November 17, 2012

Are You a Living Martyr?

What is the agenda of a dead man? Does he feel pain? Can he be wronged and if he can, does he care? Where are his complaints? Or is he free? Freer than any of us. Free to be and abide where God puts him. 

This is not a conversation about life after death; this is a conversation about living a surrendered life to the point of death and the earthly experience of those who practice it.  

Many of us have asked the question, “Would I be willing to die for my faith?” For many years the fear of martyrdom was number one on my list. I didn't trust my resolve to endure torture without recanting. I accomplished the victory once in a dream. 

I dreamt that I was in a crowd of people where the mass genocide of Christians was occurring. Falling behind in the running crowd fleeing the scene, knowing that the enemy was hot on my heels, I fell to the ground faking dead. Through closed eyelids I saw an attacker straddle my limp body and lower his face near mine, studying it for signs of life. I was not sure if I had deceived him but soon felt the warm pressure of blood loss as a dagger penetrated my skull between my eyes. There was no pain, just numbness which started in my feet and inched its way up my body until I slipped out of consciousness. As darkness descended, full knowledge of my departure from this world arose. My distinct thought was, “I did it! I was successfully martyred! I did not recant!” and I was overjoyed that I had died faithfully only to wake from the dream.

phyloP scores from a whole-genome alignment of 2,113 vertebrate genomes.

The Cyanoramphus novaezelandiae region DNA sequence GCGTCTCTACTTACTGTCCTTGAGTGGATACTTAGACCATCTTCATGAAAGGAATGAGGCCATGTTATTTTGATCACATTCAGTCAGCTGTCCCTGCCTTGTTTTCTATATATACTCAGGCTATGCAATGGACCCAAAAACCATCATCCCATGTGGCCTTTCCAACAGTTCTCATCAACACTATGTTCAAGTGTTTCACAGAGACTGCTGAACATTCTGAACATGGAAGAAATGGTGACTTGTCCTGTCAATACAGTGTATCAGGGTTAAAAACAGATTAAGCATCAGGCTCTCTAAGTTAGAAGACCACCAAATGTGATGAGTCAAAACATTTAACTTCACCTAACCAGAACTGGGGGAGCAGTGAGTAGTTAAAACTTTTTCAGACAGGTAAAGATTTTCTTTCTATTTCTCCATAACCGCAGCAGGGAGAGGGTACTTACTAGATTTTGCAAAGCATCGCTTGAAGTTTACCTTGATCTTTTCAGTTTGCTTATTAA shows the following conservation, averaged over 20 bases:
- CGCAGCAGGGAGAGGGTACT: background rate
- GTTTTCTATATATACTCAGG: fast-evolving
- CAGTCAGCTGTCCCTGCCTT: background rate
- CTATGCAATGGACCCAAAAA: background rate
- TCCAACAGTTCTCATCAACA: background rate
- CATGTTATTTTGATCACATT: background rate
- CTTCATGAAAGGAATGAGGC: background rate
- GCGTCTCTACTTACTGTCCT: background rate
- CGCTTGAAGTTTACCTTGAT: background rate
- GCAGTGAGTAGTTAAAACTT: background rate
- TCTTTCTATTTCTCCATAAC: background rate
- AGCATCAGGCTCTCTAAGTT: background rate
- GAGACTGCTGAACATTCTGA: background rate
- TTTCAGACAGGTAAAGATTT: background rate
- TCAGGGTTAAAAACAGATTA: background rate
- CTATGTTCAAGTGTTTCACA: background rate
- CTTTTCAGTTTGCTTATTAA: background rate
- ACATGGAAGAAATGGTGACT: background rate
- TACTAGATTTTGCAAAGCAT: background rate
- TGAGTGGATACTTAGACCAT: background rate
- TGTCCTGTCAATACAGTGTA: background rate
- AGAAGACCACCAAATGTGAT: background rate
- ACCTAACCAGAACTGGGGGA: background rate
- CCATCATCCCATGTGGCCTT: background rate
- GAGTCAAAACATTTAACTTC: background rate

If you have also played out these scenarios in your mind and come to the conclusion that you would die for your faith, take a moment to exchange the hypothetical for the practical. Examine your life for evidence that you are living out your faith. If not, then what makes you think you would die for a faith that you are not willing to live for?